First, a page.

If you’re like me, your life is pretty much a constant struggle against time. Between email communication, grading, curriculum planning, committee work, and trying to fit in the three-hour finale of the Bachelorette (kidding, but seriously) it’s nearly impossible to find enough hours in the day to accomplish everything that’s needed.
And since I haven’t yet found a way to manufacture more time, here are a few tips, tricks, and shortcuts I’ve found along the way to help me spend a fewer minutes working, and a few more minutes enjoying my free time.
Increase Email Efficiency
I have a love-hate relationship with email. On one hand, email’s great! It’s quick, easy to reply, and generally accessible to anyone at any time. On the other, it’s a constant stream of to-do’s and everyone wants a response, well, yesterday.
My best advice about managing emails: reduce clutter, read and quickly filter out FYI emails, and most importantly, identify the actionables, those emails that actually require a response or, well, an action on your part. The more organized you are the more productive you can be.
Filters and Folders
My college serves roughly 73,000 students per year, which amounts to lots of college-wide emails. If you’re not using Google processes at your college, start (or petition to start). Google has some incredibly advanced filtering options, enabling you to move all your important emails to one folder and all of your clutter or FYI emails to another.
For additional details, this Zapier article lays out 7 quick Gmail filters that can help you tackle this.
A Low-Tech Approach: If you don’t use Google, or trying it out sounds too daunting, try something as simple as sorting your email by unread vs. read. If you place the unread emails remain at the top and read emails at the bottom you can easily identify items needing attention.
Bounce back features
Reminders are life. I also use Boomerang for Gmail. If I have to tackle an issue but don’t have time right now, this tool helps bring it back up later on based on when I specify that I will have the time to respond.
There’s a pause option if you need it. If the emails are just getting to be too much, Boomerang includes a “Pause” feature which allows you to stop all incoming messages until you are ready to receive more. So, hit pause, tackle what’s in front of you, then keep moving forward.
A picture is worth a thousand words (and possibly fewer emails). I use screenshots for literally everything, including writing this article! There are many times when words aren’t enough, and an image will explain something better and faster. I use an open source program called Greenshot because it is super simple. Once installed, a quick button press will enable you to pick the part of your screen you wish to capture (you can also edit in this program). Quick, easy, and simple.
Didn’t I just say that? Find yourself sending the same message semester after semester? Canned messages are quick, pre-scripted messages you can insert quickly to tackle routine email questions. A few canned responses I often use address a wide variety of items like syllabus information, office hour details, grading policies, etc.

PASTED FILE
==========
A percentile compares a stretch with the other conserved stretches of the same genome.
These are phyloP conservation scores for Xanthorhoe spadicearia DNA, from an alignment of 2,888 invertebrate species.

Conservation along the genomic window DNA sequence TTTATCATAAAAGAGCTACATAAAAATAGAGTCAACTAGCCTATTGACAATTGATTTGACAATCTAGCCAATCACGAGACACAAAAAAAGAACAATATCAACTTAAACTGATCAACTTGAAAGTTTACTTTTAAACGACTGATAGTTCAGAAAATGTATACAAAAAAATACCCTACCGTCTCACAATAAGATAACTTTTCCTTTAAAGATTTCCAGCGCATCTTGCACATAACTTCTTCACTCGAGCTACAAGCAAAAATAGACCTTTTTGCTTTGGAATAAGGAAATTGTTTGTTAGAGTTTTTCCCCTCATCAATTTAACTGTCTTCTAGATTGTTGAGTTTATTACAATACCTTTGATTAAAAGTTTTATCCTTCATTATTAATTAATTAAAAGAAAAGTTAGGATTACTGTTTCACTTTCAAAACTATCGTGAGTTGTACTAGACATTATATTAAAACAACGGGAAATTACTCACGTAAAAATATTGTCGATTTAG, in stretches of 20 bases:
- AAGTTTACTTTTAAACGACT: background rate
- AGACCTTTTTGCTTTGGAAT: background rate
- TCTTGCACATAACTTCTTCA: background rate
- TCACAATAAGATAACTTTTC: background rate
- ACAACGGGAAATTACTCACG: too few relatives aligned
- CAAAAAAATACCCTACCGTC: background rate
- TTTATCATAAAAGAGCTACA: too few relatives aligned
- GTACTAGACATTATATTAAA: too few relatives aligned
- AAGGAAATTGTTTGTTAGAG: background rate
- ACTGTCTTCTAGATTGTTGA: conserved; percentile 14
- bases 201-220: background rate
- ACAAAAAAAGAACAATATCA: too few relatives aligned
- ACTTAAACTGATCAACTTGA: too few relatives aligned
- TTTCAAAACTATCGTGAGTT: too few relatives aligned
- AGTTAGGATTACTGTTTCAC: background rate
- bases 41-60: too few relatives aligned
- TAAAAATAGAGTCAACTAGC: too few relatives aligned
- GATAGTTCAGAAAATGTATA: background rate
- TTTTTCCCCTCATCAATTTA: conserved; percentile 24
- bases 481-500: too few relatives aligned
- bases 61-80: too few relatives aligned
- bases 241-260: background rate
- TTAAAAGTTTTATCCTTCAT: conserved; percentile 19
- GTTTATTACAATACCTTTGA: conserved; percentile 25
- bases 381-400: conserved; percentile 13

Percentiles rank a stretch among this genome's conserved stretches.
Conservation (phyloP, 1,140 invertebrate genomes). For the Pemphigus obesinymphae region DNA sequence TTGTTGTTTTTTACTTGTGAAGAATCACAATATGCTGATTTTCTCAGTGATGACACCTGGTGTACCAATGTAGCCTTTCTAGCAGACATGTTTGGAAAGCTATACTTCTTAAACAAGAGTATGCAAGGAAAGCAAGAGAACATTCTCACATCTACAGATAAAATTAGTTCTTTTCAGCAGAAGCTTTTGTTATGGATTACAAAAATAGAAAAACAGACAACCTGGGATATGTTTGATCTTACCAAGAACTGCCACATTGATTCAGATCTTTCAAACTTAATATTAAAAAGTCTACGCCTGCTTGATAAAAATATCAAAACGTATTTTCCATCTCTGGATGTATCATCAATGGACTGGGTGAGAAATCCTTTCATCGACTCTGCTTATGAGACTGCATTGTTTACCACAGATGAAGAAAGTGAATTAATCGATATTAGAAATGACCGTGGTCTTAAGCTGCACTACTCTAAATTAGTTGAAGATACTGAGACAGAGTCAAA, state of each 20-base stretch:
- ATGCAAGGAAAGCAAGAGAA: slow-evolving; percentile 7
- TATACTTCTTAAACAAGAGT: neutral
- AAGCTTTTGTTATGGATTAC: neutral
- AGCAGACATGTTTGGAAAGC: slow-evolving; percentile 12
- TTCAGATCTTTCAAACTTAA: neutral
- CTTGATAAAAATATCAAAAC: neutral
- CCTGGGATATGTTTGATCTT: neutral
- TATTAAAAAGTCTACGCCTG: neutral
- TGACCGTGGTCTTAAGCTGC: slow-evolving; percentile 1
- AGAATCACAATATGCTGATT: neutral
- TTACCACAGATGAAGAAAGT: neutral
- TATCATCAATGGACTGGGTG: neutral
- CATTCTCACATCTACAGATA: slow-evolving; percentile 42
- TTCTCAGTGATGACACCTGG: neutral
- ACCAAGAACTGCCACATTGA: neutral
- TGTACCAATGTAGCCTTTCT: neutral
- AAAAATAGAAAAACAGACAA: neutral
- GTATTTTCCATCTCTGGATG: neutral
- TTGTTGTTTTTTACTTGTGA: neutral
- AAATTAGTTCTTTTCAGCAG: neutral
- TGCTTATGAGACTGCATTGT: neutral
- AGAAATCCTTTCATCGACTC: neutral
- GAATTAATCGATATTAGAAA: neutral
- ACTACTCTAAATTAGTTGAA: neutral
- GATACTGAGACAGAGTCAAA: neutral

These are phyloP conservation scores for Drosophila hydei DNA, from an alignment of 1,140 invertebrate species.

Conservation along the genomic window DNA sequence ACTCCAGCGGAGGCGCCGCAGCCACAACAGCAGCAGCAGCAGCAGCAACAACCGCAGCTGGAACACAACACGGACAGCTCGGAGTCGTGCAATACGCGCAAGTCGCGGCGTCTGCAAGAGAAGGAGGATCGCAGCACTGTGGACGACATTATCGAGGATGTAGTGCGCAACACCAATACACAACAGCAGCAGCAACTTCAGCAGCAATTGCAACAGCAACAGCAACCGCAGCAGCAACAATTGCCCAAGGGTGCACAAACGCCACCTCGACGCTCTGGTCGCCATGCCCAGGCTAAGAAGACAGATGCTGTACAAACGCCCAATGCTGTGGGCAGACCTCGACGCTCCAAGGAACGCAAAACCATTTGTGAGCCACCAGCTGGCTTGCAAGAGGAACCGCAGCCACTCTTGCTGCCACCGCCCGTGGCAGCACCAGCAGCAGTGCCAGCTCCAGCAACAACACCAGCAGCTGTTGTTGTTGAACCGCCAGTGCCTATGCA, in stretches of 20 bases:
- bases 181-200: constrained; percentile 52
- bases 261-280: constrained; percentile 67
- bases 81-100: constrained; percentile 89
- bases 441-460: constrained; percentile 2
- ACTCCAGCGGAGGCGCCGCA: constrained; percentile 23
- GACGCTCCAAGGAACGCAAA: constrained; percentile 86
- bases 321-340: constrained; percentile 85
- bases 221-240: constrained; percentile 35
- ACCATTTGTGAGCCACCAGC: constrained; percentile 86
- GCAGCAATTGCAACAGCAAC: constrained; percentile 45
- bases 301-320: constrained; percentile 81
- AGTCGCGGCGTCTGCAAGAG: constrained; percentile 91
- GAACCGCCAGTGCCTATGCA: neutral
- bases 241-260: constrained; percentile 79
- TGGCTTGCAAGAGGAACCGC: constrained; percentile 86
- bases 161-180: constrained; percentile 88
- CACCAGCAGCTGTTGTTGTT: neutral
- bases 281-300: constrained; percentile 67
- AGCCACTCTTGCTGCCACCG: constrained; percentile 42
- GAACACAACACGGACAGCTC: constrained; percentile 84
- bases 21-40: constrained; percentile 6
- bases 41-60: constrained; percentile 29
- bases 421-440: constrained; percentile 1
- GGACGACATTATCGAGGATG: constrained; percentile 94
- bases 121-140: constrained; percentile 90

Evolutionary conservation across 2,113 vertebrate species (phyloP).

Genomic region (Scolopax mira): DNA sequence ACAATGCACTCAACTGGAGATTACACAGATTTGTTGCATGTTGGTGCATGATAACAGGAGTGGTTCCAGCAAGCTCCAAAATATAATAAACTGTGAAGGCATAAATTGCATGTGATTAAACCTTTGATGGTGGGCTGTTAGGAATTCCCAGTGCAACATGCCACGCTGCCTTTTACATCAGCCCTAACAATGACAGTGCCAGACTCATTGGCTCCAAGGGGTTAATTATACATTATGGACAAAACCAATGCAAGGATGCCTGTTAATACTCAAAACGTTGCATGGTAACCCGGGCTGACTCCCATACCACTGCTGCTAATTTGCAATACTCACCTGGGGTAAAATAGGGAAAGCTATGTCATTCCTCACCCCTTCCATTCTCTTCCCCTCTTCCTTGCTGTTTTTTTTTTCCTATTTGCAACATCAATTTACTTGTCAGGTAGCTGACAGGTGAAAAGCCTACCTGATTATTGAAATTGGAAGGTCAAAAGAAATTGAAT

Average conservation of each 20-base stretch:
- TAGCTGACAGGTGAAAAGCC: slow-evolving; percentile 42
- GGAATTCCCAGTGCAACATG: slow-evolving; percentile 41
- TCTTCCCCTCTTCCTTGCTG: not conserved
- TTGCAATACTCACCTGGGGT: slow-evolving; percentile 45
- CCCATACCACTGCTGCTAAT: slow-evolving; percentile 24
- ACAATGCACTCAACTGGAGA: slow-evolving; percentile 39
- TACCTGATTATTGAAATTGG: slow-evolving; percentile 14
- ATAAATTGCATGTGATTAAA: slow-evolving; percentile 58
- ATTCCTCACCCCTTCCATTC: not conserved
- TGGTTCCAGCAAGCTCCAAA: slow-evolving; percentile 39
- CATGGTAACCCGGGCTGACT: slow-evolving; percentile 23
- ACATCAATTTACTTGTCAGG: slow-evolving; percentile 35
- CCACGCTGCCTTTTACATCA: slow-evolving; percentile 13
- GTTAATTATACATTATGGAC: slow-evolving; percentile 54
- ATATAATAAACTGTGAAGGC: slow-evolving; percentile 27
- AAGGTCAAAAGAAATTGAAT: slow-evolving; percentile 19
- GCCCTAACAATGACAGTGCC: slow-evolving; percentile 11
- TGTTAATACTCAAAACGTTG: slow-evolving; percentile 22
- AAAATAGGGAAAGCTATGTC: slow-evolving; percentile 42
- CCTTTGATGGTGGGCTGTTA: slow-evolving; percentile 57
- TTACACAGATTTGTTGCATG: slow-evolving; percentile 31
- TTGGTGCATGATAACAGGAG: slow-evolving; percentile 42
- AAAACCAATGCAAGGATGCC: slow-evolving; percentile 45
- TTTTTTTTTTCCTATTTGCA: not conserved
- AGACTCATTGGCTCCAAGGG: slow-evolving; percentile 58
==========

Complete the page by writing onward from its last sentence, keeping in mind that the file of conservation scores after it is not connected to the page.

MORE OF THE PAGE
If you’re using Gmail, go under settings > labs > enable canned messages. The next time you compose a message you’ll see an extra option to create a new canned message. You can also “insert” and “delete” saved responses as well.
If you’re using a different email program, Google their canned response feature or check with your school IT department to see if this feature is available.
Low-Tech Approach: if your email service doesn’t offer this handy canned or saved responses feature, try writing up a few of the most frequent messages you find yourself writing. You can either save them in your email draft folder or copy/paste them into a trusty Word document. You can then quickly use these responses via copy/paste and avoid retyping the same information again and again throughout the semester.
Small tricks to increase grading efficiency
“I got marked down for what?!?” Students are always asking this question. And, without a detailed rubric, there’s always a lot of gray areas to try and explain as to how a grade was given. But, armed with the power of a detailed rubric, I can minimize the debate. One particular rubric I like (and that helps save me time by avoiding this “Why did I get…? grade question) is this rubric from Northwest Education. It has informative gradients of correctness. The clearer the assignment, the clearer the rubric, the easier it is for the student (and me) to evaluate the content.
I had a retired teacher friend of mine once ask while I was grading, “Why, don’t you line up your key with the exams?“ How had I never thought of this before? Being able to grade a test even mere seconds faster produces serious time savings over an entire semester.
When I write exams now, my layout includes answer sections on the right side, work on the left. This way when grading, I place the key offset to the right at the bottom of the stack of exams allowing me to speedily assess answers side-by-side.
Curriculum and Teaching
Don’t reinvent the wheel. Consult with your colleagues as much as possible to share course materials. You’re not responsible for creating everything from scratch. Even with a wealth of information online, it can take quite a bit of time to sort and find videos or activities that fit your teaching style. Publisher-provided materials can also help fill the gap by providing quizzes, PPTs, handouts, and online practice material.
Limit yourself to 5 new activities per term or semester. If you are teaching a class you’ve taught before, limit the number of new activities you try to allow time to create a plan, carry out the plan, and assess how the plan worked.